What are latent variables and why might they be useful?
Most of the time, social science researchers analysing quantitative data will tend to fit statistical models which explore variation in a single outcome variable. For example, in my own work I look at educational outcomes, such as the number of qualifications a young person has attained or whether they attended university or not. Using models in the generalised linear modelling framework, such as linear regression or logistic regression models, helps us to understand variation in these outcomes, accounting for multiple explanatory variables that are associated with the outcome. For instance, we might be interested in knowing whether ethnic group differences in educational attainment persist once we have controlled for social class.
The outcome variables we analyse are measures (or indicators) of underlying concepts. For example, an IQ test is a standardised test designed to measure the concept of intelligence. We cannot directly observe intelligence, so we have to use a measure which we think maps onto the concept. But what if we have several measures in our data that we believe relate to our concept? Are these indicators measuring the same thing? How consistent are the responses that people give to questions on a similar topic?
Latent variable techniques attempt to answer these questions. A latent variable is one that cannot be directly observed but is estimated based on a series of observed variables (for example, perhaps using a battery of survey questions on a similar topic). Latent variable models can help us to understand the patterns of association between sets of variables. Another way of understanding these techniques is that latent variable models seek to explain the relationship between multiple correlated observed variables using a common underlying latent variable
There will often be a high number of possible response patterns that people give to survey questions. Particular latent variable techniques allow us to examine whether there are groupings within the responses provided. Other latent variable techniques instead consider the latent variable as a continuous scale. Alternatively, the responses given to a set of survey questions might be recorded on a scale rather than a set of categories. How do we handle this?
The short answer is that the type of statistical model we fit depends on how our variables are measured. This is true of latent variable models. Different models have been developed to account for how we understand either the latent variable or the observed variables to be expressed. Once we have an elementary understanding of one type of latent variable model, we can start to understand how to estimate and interpret other types of model.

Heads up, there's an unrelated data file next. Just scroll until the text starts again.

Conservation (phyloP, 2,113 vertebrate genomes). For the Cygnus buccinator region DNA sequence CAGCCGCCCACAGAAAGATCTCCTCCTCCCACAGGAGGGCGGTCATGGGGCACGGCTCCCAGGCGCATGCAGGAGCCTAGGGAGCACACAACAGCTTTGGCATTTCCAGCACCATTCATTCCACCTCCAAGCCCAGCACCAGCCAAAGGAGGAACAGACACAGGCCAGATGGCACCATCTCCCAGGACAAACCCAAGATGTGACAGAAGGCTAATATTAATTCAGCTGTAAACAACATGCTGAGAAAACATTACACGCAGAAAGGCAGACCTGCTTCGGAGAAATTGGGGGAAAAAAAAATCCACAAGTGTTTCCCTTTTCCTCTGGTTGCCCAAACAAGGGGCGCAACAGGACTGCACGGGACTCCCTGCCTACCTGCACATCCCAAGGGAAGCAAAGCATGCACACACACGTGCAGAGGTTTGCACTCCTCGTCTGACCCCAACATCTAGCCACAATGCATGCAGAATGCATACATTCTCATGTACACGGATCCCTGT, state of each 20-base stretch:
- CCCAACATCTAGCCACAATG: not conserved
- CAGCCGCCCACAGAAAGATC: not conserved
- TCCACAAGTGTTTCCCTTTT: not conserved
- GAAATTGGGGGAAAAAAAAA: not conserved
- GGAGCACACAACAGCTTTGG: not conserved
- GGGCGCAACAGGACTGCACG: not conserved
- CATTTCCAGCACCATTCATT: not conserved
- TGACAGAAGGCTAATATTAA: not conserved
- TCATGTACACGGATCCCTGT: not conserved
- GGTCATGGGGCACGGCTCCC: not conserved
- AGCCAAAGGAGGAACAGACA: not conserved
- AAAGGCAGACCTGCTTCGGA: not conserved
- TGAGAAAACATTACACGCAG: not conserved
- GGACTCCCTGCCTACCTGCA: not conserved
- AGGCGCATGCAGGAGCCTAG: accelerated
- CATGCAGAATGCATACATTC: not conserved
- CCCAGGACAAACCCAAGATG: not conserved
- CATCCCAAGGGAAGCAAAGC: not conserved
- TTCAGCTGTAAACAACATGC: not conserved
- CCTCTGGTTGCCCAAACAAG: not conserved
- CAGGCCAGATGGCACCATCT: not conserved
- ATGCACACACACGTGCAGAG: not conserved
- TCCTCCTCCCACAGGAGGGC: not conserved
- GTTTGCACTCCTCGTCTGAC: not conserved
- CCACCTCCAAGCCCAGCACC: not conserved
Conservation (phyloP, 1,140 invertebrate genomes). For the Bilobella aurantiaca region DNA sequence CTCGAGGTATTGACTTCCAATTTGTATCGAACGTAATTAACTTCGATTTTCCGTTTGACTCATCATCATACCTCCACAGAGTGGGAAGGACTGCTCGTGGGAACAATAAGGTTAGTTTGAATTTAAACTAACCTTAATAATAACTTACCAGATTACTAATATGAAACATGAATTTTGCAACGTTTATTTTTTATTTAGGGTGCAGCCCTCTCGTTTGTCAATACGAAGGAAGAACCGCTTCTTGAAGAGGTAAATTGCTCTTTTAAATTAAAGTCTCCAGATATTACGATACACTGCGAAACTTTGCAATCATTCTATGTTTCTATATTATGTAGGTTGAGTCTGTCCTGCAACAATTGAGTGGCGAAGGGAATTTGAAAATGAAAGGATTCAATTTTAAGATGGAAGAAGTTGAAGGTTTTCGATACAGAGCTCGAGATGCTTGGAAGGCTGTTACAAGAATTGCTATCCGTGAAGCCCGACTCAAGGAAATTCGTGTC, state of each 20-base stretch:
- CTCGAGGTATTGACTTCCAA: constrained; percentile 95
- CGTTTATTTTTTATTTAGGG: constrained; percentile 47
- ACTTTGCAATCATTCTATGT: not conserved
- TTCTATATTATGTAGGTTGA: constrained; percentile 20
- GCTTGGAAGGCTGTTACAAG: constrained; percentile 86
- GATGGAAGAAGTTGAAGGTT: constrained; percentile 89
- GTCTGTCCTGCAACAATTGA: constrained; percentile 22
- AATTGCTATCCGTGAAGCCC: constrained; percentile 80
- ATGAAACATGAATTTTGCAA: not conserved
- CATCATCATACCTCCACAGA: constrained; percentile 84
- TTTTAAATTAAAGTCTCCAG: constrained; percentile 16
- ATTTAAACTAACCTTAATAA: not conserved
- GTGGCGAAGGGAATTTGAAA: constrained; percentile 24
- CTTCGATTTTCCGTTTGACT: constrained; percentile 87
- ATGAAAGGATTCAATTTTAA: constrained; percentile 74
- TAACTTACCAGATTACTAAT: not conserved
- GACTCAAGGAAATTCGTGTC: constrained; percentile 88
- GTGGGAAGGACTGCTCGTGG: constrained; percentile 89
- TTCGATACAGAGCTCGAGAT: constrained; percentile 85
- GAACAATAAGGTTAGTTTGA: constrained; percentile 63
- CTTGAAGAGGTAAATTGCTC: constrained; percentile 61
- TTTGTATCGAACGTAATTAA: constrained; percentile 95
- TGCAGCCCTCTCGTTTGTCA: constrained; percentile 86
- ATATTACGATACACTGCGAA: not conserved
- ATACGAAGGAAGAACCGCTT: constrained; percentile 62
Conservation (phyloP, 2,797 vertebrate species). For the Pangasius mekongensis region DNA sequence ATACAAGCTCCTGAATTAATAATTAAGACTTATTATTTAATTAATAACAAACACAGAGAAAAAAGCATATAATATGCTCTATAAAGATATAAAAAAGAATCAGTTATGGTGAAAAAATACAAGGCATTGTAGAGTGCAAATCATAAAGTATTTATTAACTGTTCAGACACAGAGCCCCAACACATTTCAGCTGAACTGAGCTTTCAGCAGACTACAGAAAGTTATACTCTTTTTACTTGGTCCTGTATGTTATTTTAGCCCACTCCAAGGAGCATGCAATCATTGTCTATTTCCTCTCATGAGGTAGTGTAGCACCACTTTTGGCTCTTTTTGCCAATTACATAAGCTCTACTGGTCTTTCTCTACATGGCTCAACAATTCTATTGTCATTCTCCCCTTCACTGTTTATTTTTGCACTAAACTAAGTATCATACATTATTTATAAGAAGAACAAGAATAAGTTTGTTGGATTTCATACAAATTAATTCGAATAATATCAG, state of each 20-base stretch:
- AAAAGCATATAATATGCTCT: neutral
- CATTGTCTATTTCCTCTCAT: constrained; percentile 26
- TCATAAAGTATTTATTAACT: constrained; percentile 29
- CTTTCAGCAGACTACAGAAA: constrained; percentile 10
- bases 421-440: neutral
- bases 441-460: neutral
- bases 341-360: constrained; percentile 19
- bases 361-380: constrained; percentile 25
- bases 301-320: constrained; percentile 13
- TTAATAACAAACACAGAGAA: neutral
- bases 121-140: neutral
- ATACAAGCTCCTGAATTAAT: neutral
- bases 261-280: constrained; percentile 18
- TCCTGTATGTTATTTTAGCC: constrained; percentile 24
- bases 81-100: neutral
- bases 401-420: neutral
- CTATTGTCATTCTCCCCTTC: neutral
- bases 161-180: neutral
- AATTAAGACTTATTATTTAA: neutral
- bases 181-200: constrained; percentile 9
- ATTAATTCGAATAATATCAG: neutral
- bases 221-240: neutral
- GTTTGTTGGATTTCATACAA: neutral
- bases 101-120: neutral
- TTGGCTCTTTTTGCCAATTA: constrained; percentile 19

Learn more about latent variables
If you are an empirical social science researcher with knowledge of statistical data analysis methods but want to learn more about latent variable models, then the following online one-day course (on 14 September 2022) will provide an overview of the different latent variable techniques and how they are related. The demonstration and practice exercises will use Stata. Familiarity with Stata is helpful but not essential for participants on this course.
What will be covered?
The course, Latent Variable Models for Social Research, covers:
- Introduction to latent variable models
- Comparison of factor analysis, latent trait analysis and latent class analysis
- Estimation and interpretation of latent class models using Stata
- Practical exercise: Estimation of latent variable models in Stata
What can attendees expect to gain?
By the end of the course participants will:
- Gain a clearer understanding of the concept of latent variable models
- Be able to select an appropriate latent variable model
- Estimate and interpret latent class models using Stata
- Be aware of potential issues during model estimation
Meet the presenter
Dr Chris Playford is quantitative sociologist at the University of Exeter working in the fields of social stratification and the sociology of education. His work has focused on modelling the role of family background on educational attainment with a substantive interest in inequality and disadvantage. He specialises in the secondary analysis of large-scale survey and administrative data.
Dr Playford has methodological interests in a range of statistical techniques including generalised linear and mixed models, latent class analysis and multiple imputation of missing data. In a previous role he researched child development and emotional well-being. He has also published work on research reproducibility.